In the past, scientists thought vampire squids were slow swimmers, but now they know otherwise! These creatures are actually crafty swimmers and can propel themselves with large bursts of energy. Although they can swim fast, the only downside is they cannot keep up this pace for very long. Also, vampire squids have a structure called a statocyst, which enables them to be agile and balanced. They move at a speed of two body lengths per second.

9. Vampire Squids Are Also Known As Detritivores

A young Vampire squid swimming among white particles in Monterey Bay National Marine Sanctuary.
In contrast to most cephalopods, the vampire squid eats scraps.

A detritivore is an animal that feeds on dead and decomposing matter. Vampire squids are the only cephalopods incapable of catching live prey and eating it. In its place, they eat “marine snow.” Marine snow is dead organic material such as plants or animals that make its way to the bottom of the ocean, resembling falling snowflakes. As the marine snow drifts to the bottom, the vampire squid will reach out its filaments to collect and eat whatever makes its way towards it.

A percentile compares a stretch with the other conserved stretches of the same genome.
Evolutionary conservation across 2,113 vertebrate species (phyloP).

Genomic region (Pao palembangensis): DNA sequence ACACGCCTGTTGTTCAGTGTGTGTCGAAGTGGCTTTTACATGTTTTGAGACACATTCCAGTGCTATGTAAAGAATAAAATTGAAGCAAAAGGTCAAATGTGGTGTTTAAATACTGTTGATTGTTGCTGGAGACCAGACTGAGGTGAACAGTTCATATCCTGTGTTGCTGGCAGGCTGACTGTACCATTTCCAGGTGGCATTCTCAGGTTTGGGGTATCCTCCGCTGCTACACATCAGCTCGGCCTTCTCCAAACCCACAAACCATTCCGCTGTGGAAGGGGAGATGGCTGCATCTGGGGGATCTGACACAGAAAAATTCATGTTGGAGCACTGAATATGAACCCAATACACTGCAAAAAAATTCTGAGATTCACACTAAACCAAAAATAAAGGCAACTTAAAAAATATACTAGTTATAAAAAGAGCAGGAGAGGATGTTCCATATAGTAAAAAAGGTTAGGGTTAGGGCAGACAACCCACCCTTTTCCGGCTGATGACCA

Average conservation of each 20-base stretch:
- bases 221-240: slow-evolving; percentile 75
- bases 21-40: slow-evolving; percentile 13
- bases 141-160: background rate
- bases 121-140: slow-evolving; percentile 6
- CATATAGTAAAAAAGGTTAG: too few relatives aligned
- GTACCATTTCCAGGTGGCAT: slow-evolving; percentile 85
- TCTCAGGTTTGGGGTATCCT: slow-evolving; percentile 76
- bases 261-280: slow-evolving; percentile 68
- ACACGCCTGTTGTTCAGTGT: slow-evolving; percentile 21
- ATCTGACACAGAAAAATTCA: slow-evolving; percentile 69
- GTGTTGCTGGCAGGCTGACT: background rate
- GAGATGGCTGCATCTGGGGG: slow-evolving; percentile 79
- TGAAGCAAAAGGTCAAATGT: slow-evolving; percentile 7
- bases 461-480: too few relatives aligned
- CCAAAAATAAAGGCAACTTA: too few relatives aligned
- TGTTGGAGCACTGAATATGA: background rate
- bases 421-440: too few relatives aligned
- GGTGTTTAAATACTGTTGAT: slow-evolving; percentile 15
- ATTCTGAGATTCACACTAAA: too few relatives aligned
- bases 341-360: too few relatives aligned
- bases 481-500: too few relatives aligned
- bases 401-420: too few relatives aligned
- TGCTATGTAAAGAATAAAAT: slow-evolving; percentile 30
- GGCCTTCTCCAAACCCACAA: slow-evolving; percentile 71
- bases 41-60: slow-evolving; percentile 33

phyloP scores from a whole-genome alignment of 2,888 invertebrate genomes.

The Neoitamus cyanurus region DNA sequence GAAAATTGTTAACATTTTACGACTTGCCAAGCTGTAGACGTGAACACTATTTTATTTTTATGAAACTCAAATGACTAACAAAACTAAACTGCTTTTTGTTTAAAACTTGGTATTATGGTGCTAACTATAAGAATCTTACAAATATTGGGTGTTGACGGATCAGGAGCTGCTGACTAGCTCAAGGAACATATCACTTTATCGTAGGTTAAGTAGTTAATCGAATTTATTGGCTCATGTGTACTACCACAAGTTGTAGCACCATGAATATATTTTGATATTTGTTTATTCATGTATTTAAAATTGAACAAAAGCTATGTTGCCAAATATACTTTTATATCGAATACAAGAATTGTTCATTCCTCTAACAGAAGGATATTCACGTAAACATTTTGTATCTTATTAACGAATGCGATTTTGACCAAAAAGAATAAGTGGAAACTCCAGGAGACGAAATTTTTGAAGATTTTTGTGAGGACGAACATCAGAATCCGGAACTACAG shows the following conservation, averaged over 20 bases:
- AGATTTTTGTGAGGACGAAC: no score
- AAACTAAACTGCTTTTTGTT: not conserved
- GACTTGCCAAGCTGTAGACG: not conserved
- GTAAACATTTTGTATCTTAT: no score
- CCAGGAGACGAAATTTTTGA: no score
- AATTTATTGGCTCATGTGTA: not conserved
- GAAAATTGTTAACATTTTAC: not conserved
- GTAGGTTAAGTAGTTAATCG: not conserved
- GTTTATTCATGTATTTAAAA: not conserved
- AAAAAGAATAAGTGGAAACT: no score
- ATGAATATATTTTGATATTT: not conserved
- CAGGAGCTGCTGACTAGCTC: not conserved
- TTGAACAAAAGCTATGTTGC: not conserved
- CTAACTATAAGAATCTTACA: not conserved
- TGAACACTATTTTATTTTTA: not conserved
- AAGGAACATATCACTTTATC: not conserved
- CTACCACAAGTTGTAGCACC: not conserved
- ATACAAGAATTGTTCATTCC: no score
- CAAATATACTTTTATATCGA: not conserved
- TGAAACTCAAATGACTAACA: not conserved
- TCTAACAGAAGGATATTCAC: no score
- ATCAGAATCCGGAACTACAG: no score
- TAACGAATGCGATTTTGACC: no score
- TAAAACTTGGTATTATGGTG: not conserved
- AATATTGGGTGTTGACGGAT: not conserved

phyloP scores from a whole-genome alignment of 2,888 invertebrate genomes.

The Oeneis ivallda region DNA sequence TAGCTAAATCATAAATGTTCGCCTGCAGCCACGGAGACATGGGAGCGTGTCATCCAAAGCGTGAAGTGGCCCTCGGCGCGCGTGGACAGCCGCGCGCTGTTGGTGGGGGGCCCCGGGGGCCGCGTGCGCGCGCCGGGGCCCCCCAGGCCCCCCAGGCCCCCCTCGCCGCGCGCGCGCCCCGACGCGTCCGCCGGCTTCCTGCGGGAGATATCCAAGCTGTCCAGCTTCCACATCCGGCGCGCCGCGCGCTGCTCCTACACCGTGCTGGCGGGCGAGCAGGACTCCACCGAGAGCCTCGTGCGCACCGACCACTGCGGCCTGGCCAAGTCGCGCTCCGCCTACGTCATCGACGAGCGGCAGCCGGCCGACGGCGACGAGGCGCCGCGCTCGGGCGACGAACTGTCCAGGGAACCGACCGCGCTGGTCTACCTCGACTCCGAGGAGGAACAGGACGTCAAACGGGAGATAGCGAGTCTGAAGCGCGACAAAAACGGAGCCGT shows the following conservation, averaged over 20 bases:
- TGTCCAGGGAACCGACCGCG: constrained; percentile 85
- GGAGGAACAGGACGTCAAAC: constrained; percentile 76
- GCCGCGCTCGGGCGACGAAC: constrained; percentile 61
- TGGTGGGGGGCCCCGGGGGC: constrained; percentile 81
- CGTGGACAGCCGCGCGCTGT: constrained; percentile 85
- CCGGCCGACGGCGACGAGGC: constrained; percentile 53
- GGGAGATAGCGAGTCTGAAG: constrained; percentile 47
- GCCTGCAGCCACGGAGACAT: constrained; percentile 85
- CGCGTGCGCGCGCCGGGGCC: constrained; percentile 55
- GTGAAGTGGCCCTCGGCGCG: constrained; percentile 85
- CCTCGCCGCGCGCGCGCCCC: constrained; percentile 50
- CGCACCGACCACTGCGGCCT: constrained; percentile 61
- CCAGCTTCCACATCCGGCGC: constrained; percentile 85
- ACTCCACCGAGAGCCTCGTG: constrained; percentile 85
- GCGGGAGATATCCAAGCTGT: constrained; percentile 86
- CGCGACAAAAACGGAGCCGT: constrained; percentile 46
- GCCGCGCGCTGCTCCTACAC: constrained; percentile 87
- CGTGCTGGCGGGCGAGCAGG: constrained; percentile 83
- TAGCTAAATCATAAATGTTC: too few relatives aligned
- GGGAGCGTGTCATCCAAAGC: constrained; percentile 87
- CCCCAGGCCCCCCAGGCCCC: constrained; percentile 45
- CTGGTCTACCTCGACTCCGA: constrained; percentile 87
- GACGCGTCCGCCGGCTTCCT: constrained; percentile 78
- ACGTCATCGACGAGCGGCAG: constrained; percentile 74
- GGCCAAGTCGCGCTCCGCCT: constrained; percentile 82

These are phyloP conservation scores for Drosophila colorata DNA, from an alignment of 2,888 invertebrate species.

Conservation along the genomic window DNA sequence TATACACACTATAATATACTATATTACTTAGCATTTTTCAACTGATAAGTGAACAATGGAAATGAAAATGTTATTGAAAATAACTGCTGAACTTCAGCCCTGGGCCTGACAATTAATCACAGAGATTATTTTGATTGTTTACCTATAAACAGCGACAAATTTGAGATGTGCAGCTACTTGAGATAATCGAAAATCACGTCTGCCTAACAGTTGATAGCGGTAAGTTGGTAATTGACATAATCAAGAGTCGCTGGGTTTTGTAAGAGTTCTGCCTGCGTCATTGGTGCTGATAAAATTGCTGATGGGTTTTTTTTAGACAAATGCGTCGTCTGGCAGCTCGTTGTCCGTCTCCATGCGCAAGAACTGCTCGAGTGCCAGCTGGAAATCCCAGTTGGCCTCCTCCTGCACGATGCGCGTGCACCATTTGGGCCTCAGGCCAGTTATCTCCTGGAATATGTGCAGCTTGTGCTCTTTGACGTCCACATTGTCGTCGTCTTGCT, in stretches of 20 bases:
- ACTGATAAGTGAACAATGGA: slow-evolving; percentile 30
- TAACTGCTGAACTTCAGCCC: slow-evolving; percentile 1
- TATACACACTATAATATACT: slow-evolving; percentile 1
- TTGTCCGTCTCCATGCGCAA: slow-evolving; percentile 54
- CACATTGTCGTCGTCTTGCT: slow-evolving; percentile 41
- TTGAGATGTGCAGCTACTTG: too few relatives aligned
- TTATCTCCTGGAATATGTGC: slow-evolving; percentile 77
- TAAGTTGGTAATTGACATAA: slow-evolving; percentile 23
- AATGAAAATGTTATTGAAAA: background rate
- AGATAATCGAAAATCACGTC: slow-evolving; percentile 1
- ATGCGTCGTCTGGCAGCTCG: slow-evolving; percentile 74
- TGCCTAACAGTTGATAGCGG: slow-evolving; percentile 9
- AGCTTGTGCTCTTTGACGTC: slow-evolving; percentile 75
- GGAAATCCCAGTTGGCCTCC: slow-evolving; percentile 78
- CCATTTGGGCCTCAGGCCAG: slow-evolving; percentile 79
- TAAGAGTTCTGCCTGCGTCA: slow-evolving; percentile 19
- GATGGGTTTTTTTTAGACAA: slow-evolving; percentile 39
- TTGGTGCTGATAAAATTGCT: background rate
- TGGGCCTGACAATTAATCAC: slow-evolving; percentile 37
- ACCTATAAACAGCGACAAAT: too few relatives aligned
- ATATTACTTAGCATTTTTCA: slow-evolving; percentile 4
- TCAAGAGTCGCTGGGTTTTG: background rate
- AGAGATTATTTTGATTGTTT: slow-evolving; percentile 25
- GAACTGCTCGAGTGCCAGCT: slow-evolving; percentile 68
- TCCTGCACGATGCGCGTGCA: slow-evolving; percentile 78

10. Vampire Squids Can Live With A Very Small Amount Of Oxygen

Vampire squids, as mentioned earlier, adapt to extremely hostile environments. Since they live so deep within the ocean, there is only a very small amount of oxygen dissolved in the water, known as the oxygen minimum zone. This cephalopod conserves oxygen by relying on copper-based blood, which helps it hold on to oxygen from the water passing over its gills. This works in favor of the vampire squid as they are said to have a very low metabolism. This is why the vampire squid does not hunt for their food and instead picks up on anything that drifts below the bottom. The energy they conserve is used to evade and run from predators, which can take a toll on their tiny and delicate bodies.

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About the Author

Volia Nikaci is a copywriter and content editor with a passion and expertise in SEO content creation, branding, and marketing. She has a background in Broadcast Journalism & Political Science from CUNY Brooklyn College.